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Situated Cognition


Situated cognition is a theory that posits that knowing is inseparable from doing[1] by arguing that all knowledge is situated in activity bound to social, cultural and physical contexts.[2]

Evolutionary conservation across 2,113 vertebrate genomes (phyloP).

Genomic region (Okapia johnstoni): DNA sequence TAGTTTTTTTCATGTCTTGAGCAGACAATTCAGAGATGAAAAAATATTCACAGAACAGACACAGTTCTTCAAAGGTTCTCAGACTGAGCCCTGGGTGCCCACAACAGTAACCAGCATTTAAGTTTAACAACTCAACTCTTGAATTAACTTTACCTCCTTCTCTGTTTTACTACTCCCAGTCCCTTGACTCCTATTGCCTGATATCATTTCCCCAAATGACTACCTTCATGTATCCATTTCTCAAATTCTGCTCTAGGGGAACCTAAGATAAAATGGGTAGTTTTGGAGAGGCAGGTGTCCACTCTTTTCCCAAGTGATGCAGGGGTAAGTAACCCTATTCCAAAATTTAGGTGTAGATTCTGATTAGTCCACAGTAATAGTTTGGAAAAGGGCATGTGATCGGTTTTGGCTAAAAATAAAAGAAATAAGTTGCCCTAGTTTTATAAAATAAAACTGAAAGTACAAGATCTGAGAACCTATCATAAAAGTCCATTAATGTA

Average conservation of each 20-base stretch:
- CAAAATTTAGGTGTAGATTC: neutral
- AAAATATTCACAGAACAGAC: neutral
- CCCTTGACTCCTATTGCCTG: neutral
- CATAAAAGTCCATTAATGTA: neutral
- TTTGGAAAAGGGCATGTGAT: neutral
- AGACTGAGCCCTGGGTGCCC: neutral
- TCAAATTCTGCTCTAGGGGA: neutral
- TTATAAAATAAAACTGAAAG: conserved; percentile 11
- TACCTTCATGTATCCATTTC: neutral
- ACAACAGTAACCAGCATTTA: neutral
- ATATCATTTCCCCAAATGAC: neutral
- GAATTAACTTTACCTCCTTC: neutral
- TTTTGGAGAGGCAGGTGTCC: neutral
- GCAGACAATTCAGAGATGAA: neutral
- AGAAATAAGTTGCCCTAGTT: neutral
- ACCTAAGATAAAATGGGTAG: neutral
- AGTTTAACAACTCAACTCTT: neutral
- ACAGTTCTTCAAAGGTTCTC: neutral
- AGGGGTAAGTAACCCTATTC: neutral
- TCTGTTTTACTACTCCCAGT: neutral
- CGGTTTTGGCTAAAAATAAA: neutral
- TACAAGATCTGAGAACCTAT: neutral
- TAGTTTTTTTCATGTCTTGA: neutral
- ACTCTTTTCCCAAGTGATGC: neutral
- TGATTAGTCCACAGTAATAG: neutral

Under this assumption, which requires an epistemological shift from empiricism, situativity theorists suggest a model of knowledge and learning that requires thinking on the fly rather than the storage and retrieval of conceptual knowledge. In essence, cognition cannot be separated from the context. Instead knowing exists, in situ, inseparable from context, activity, people, culture, and language. Therefore, learning is seen in terms of an individual’s increasingly effective performance across situations rather than in terms of an accumulation of knowledge, since what is known is co-determined by the agent and the context. This perspective rejects mind-body dualism and person-environment dualism, being conceptually similar to functional contextualism, and B.F. Skinner‘s behavior analysis.”